Inside comedian Larry Grayson's personal life - from relationships to changes of name
Comedian Larry Grayson was a massive star of television and stage in the 1970s and 1980s, yet we hardly hear anything about him any more.
His shows are never repeated, and he seems to be left out of tributes to the golden age of comedy – something he was very much a major part of. It’s almost as though he has been airbrushed from entertainment history.
At his peak, hosting Larry Grayson’s Generation Game on BBC1 every Saturday evening, he was attracting audiences of well over 20 million – even more viewers than his predecessor, Bruce Forsyth.
Those who do remember Larry will smile at just being reminded of him leaning on the back of his trademark bentwood chair, with his quirky catchphrases: “Seems like a nice boy” … “Look at the muck on ‘ere”… and, of course, “Shut that door”.
His many fans will also fondly remember his invisible entourage of ne’er-do-wells who featured in his scandalous monologues – Slack Alice, Apricot Lil, Pop-It-In-Pete the postman, Sterilised Stan the milkman, not forgetting his never-seen sidekick, Everard Farquharson.
We all thought those characters were products of his fertile imagination, but they were based on real people he knew, and the outrageous tales of their “carryings-on” were created to entertain locals in Nuneaton air-raid shelters during the Second World War.
Larry’s complicated personal life, with so many changes of name, and a struggle to find stardom, had always been a bit of a mystery. I worked with him at the BBC in the late 80s, and found him hilarious, great company, and interesting.
So, a few years ago, I decided to try to write a book about him. It was a struggle to find out much detail as he has no descendants and there was little in print about him.
I did get to hear though that he had tried to write an autobiography in his autumn years, which was never actually published.
After a long and fruitless search for the truth, his former manager, Paul Vaughan, kindly invited me to investigate all Larry’s personal files, memorabilia and papers, which had been put in storage after Larry’s untimely death in 1995.
There were priceless family photos in there, and, miraculously, I had an Indiana Jones moment. There in the bottom of one of the many storage boxes was a substantial handwritten manuscript – Larry’s unpublished autobiography. Truthfully it wasn’t well-written, which is presumably why it was never published, but suddenly I had every detail of his childhood, and his relentless, if slow, and often painful, rise to fame. Here was the whole story, right from the horse’s mouth. My new book Shut That Door! tells Larry’s fascinating story properly for the first time, largely based on his own thoughts, reminiscences and anecdotes. It reveals his poignant memories of the tragic and premature death of his one true love, best friend from school days, Tom Proctor.
Tom was killed at The Battle of Monte Cassino in Italy during the Second World War, aged 21. Larry never got over his loss.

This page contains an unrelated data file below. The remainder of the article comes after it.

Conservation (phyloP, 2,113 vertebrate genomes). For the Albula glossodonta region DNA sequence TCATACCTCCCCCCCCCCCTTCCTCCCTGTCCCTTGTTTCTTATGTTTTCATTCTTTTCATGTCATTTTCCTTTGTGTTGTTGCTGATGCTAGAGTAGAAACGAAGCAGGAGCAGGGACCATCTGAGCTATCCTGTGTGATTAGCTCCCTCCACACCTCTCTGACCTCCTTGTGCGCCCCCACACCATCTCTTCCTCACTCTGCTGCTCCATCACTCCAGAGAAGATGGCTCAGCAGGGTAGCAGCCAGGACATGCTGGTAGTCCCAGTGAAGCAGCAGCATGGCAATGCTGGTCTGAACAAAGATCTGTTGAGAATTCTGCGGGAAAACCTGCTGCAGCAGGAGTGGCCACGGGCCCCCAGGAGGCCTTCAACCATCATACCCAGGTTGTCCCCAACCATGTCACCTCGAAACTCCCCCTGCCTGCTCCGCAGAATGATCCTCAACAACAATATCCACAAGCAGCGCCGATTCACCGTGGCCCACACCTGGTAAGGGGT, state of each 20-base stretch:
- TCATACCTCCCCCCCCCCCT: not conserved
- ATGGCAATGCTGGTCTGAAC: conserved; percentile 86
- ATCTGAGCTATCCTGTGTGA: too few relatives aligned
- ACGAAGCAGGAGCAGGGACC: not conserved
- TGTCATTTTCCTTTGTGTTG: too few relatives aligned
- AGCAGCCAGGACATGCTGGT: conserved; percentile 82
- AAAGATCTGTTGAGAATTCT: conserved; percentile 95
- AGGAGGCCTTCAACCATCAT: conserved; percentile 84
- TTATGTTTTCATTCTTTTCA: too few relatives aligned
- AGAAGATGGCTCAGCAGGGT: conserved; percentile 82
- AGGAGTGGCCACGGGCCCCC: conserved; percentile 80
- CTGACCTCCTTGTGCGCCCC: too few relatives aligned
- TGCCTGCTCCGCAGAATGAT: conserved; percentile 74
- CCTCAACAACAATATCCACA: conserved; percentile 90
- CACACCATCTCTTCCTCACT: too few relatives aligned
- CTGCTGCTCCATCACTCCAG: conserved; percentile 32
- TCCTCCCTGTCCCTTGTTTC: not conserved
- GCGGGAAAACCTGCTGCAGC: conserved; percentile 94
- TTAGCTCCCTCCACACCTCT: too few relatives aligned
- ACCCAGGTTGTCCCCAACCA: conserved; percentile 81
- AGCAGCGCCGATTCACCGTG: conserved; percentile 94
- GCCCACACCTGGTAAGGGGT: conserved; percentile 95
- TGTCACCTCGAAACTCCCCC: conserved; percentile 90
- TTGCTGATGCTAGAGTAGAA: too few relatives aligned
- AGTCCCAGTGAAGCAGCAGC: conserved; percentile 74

It also includes revealing insights into Larry’s unusual career path, taken from his personal scrapbook, which is housed now in The Victoria & Albert Theatre Museum.
Life had always been a struggle for Larry. He was born William Sully White to an unmarried mum Ethel White in 1923, a time when having a baby out of wedlock was considered a cardinal sin.
Back then single mothers were almost forced into giving babies away for adoption.
Distraught Ethel did not want to do that,so, with a heavy heart, one cold November morning, she wrapped her nine-week-old baby in a blanket and took the train to the Trent Valley railway station in Nuneaton, where she had arranged to hand Billy over to his new foster mother Alice Hammond and her teenage daughters May and Florence.
Ethel managed to get a job nearby, where she could visit regularly as Billy’s adoring “aunty”. Billy was eight before he discovered Ethel was his real mother. Larry wrote that there was never a specific formal announcement.
He learned the truth from bits and pieces he picked up from his gossiping school chums’ mothers. In the end he asked Ethel if it was true that she was his mum. Her confirmation didn’t seem to worry him, but he didn’t want to call her “Aunty”’ any more, and he felt awkward calling her mum. So, from that day, until her death in 1963, he always called her Ethel.
Larry said: “When I found out she was my real mother we became very close friends. She was a very gentle person. She never married. She was very quiet.” He knew very little about his father, but added: “I never really worried about my real dad. I know he got married and had a family, but he’s dead now.”
Larry’s real name of Billy White remained with him all his life. Friends in Nuneaton only ever knew him as Bill.
He described Alice and husband Jim, as “the most beautiful, most wonderful people on God’s earth”.